Jim Chalmers hands down a budget for Anthony Albanese's battlers
A big incentive for doctors to bulk bill, a modest $40 a fortnight rise in JobSeeker and extra rent assistance are highlights of a Labor budget that juggles targeted cost-of-living relief with containing inflation.
The government will triple the incentive paid to GPs to bulk bill for families with children under 16, pensioners and Commonwealth concession card holders.
The government says this will cover 11.6 million Australians and cost $3.5 billion over the forward estimates. It is part of an injection of $5.7 billion into the problem-ridden Medicare system.
The budget is aimed firmly at the most vulnerable and has a significant focus on women. However, those on middle incomes receive little – although families with children can benefit from the extra bulk billing.
The government has bowed to pressure for an across-the-board rise in JobSeeker. But the $40 a fortnight increase falls far short of the fortnightly $256 recommended by its Economic Inclusion Advisory Committee.
Those 55 and over who have been on the payment nine months will get a slightly larger increase, as people over 60 do now.
Delivering his second budget, Treasurer Jim Chalmers said inflation remained “our primary economic challenge.
"It drives rate rises, it erodes real wages. Which is why this budget is carefully calibrated to alleviate inflationary pressures, not to add to them.”
Read more: View from The Hill: Chalmers' budget delivers modestly to the vulnerable while keeping the inflation ogre in mind
Chalmers said the budget’s suite of measures to ease pressure on households would take 0.75 of a percentage point off inflation in 2023-24.
Inflation is expected to fall from 6% in 2022-23 to 3.25% in 2023-24, before returning to the Reserve Bank target range (between 2% and 3%) in 2024-25.
Unemployment will increase to 4.25% in 2023-24, and 4.5% the following year. Real wages are expected to start rising early next year.
The budget forecasts that this financial year will see the first surplus – $4.2 billion – in 15 years.
This will be followed by a string of deficits: $13.9 billion in 2023-24, $35.1 billion in 2024-25; $36.6 billion in 2025-26, $28.5 billion in 2026-27, with a cumulative total across the budget period of $109.9 billion. The deficits are lower, however, than earlier forecasts.
Revenue next financial year will be 26.4% of GDP while spending will be 26.6%. Net debt will be 22.3% of GDP.
The targeted $14.6 billion cost-of-living package over the forward estimates will see, in a federal-state deal, more than 500,000 households have up to $500 deducted from their power bill in the next financial year. Small businesses will also get relief.
The government is also investing $1 billion in assistance for low-cost loans for double glazing, solar panels and other improvements for homes to contain energy costs.
The increase in JobSeeker, Youth Allowance, Austudy and other income support payments will cost $4.9 billion and go to about 1.1 million people.
Eligibility for the parenting payment (single) is being liberalised, going to parents (overwhelmingly mothers) until their youngest child is aged 14, rather than the present age of eight. This will cost $1.9 billion over the budget period.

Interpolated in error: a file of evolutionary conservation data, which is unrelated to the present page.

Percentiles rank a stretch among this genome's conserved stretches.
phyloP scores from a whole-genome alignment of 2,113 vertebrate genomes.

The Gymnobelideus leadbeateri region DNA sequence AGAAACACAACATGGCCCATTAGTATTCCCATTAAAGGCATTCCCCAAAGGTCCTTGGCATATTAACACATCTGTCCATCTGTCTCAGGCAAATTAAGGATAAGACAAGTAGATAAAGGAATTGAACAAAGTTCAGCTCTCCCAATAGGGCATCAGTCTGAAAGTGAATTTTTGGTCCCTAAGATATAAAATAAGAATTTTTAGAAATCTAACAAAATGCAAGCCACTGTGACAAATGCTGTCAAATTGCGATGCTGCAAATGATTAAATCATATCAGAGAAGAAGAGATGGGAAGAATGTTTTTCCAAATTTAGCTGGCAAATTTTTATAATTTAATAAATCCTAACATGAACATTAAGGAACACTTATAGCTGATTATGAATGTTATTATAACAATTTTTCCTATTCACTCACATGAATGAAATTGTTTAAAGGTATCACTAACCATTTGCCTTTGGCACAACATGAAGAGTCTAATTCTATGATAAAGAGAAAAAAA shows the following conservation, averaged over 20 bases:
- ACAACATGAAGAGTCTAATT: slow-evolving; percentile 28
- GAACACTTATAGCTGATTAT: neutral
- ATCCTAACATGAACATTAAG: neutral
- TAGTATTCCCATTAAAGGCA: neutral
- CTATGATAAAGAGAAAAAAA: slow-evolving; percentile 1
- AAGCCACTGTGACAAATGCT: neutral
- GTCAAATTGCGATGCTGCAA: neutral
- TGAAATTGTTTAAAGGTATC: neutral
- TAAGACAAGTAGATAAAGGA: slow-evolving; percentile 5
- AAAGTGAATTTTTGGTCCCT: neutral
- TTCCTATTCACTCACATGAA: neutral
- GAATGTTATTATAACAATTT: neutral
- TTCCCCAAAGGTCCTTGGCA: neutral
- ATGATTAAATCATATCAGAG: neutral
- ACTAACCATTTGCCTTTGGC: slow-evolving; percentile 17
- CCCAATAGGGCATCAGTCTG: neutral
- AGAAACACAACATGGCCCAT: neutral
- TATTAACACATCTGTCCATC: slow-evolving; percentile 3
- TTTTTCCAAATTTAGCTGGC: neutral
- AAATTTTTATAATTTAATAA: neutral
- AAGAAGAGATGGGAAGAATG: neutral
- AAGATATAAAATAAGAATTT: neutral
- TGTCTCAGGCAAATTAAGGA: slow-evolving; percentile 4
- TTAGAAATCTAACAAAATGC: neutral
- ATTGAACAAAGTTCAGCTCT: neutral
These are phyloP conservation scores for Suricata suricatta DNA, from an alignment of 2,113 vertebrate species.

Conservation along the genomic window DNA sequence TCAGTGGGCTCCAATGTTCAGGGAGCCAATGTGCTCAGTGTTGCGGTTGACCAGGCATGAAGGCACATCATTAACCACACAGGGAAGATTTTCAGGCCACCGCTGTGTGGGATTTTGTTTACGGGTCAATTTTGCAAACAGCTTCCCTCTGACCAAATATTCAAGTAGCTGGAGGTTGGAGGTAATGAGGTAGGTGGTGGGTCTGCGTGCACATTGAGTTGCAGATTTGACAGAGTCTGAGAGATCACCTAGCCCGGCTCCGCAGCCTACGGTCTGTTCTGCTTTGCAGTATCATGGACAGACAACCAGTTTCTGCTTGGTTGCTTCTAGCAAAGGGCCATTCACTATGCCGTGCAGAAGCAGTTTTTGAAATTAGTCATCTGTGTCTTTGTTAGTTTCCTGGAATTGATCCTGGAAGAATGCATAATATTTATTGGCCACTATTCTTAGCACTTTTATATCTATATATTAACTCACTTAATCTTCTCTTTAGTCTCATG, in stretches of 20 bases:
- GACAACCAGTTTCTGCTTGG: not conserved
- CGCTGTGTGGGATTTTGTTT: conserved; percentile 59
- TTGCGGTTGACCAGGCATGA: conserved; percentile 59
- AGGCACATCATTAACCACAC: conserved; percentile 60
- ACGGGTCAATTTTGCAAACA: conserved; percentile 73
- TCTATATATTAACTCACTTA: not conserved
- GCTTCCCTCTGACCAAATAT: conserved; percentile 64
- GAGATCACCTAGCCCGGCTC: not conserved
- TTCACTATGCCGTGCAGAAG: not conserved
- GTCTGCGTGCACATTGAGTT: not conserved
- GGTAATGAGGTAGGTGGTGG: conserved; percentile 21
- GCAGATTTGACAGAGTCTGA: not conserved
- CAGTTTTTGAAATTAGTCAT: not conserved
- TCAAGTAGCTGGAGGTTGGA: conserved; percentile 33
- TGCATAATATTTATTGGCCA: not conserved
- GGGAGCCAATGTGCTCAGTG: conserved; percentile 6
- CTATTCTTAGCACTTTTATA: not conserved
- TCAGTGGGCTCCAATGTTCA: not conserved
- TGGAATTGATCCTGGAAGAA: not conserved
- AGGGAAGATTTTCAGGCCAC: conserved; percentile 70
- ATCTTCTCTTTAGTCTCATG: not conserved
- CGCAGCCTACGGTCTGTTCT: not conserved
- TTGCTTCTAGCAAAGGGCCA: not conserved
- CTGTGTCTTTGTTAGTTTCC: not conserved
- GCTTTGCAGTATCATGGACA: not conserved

Read more: Budget 2023: Budgeting for difficult times is hard – just ask Chalmers
A 15% increase in the maximum rates of Commonwealth rent assistance will mean an extra $31 a fortnight for those renting in the private market and community housing. Chalmers said this was the largest increase in more than 30 years.
Tax increases and measures to improve the budget position include rises in the tobacco excise ($3 billion over the budget period), changes to the Petroleum Resource Rent Tax ($2.4 billion), and a four-year extension of the GST compliance program ($3.8 billion).
As part of a bid to make Australia “a renewable energy superpower”, the budget allocates a further $4 billion. There will be a $2 billion investment in a new Hydrogen Headstart program.
Read more: Budget spends big on support but won't make much difference to poverty
Shadow treasurer Angus Taylor condemned the budget as failing “hard-working Australians right at a time when they needed a plan to address inflation and the cost of living crisis”. He said it was “a typical big-spending, big-taxing Labor budget”.
Greens leader Adam Bandt said the budget “leaves millions behind, leaving people in poverty while billionaires get tax cuts. With a quarter of a trillion dollars in tax cuts for the wealthy, Labor’s budget is a betrayal of renters, young people, and jobseekers”.
Bandt said that when budget legislation came to the parliament, “the Greens will push to make the big corporations pay more tax to fund a freeze on rent increases and lift people out of poverty”.
Innes Willox, chief executive of the employer association Ai Group, said: “The budget does not seek to cure the fundamental problems that Australian businesses and the economy face. While it reduces debt, the focus on short-term household relief will not provide the productivity growth we need now and the jobs we need for the future.”
This article is republished from The Conversation is the world's leading publisher of research-based news and analysis. A unique collaboration between academics and journalists. It was written by: Michelle Grattan, University of Canberra.
Budget spends big on support but won’t make much difference to poverty
Michelle Grattan does not work for, consult, own shares in or receive funding from any company or organisation that would benefit from this article, and has disclosed no relevant affiliations beyond their academic appointment.